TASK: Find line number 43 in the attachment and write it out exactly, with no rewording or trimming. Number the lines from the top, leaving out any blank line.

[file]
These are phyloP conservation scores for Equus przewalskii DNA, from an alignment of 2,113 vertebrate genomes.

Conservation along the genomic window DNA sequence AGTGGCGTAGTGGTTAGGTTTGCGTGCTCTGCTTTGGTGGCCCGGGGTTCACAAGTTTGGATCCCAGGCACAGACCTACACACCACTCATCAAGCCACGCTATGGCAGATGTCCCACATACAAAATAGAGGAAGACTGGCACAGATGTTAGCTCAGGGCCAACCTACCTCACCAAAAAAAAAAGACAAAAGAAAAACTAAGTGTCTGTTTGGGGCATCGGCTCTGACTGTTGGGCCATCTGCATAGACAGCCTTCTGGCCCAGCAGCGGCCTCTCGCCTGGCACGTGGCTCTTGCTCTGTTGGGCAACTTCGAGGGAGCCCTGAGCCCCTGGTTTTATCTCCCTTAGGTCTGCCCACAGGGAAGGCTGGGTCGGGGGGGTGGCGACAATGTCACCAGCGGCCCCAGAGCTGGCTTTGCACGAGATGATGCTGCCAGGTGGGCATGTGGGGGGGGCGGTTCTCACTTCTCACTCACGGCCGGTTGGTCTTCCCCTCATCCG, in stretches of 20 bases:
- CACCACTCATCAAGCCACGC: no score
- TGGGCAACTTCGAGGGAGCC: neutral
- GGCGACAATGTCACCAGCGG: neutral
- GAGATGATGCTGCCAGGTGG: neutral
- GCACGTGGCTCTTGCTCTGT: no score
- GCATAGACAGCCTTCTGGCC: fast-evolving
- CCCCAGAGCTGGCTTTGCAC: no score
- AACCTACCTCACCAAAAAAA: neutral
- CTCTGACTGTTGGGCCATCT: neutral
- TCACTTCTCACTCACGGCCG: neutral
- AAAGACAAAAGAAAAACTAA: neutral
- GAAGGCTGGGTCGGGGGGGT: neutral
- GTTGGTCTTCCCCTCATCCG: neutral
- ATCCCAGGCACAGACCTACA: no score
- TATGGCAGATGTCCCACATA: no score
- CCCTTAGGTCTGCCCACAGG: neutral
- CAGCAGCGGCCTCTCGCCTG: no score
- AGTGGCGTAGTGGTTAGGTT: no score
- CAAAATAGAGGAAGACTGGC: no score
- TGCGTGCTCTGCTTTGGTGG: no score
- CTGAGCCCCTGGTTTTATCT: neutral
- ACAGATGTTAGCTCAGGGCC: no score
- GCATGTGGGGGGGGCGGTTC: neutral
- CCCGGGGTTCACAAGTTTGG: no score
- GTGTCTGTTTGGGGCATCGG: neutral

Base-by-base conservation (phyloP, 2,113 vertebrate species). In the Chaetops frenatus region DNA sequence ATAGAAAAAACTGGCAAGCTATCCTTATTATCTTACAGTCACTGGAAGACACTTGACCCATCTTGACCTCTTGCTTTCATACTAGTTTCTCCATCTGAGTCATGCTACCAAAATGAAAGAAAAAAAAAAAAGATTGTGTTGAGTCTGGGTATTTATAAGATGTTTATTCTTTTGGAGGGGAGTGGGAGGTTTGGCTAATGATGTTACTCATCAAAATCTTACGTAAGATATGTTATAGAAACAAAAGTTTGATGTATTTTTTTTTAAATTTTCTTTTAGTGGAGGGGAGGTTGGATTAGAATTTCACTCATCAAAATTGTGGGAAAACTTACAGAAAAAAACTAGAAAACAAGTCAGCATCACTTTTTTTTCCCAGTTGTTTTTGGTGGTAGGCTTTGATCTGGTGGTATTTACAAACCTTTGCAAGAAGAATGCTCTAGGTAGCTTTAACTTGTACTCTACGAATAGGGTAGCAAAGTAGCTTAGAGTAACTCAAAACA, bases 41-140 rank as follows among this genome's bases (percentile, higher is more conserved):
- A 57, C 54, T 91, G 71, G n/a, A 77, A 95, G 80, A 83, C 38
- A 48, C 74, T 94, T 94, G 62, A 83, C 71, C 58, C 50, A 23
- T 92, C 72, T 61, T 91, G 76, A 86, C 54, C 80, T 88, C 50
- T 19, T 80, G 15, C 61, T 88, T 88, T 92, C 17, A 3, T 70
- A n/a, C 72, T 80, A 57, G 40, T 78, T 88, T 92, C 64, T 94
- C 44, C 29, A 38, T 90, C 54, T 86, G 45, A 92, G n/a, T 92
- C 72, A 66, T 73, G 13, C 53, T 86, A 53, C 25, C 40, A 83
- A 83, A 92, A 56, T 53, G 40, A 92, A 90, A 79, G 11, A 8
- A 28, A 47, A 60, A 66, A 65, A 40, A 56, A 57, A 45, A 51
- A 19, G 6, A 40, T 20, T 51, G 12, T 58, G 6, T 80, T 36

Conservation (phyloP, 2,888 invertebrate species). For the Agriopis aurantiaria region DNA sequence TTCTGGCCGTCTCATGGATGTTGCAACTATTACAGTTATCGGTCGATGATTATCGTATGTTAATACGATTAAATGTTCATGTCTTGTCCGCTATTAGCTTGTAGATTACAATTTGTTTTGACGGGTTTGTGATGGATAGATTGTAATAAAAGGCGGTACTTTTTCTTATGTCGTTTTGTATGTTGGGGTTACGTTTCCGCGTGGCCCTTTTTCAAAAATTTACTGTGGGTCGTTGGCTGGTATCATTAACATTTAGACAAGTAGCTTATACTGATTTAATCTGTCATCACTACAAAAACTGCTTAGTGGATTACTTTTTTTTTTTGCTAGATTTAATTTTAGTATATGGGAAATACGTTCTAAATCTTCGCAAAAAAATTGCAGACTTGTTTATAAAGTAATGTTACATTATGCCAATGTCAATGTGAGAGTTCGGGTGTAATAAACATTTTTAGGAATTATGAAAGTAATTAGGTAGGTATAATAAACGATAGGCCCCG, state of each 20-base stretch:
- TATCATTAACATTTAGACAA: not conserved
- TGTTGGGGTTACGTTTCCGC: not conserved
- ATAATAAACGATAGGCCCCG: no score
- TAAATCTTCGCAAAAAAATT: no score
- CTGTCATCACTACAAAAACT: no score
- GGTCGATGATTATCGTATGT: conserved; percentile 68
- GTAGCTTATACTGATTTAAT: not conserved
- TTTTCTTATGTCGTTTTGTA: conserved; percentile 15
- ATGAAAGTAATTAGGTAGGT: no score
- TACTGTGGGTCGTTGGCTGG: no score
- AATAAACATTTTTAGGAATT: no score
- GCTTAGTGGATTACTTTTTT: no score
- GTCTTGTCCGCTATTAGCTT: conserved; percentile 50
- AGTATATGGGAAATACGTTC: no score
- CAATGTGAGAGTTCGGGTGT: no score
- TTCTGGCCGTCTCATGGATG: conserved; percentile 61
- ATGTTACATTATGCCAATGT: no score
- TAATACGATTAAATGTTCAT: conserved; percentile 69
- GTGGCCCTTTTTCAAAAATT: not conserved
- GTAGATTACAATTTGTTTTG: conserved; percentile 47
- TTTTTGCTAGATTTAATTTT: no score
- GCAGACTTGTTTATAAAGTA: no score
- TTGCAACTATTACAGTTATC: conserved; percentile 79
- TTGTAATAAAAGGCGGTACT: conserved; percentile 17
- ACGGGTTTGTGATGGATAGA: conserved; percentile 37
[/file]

- TAAATCTTCGCAAAAAAATT: no score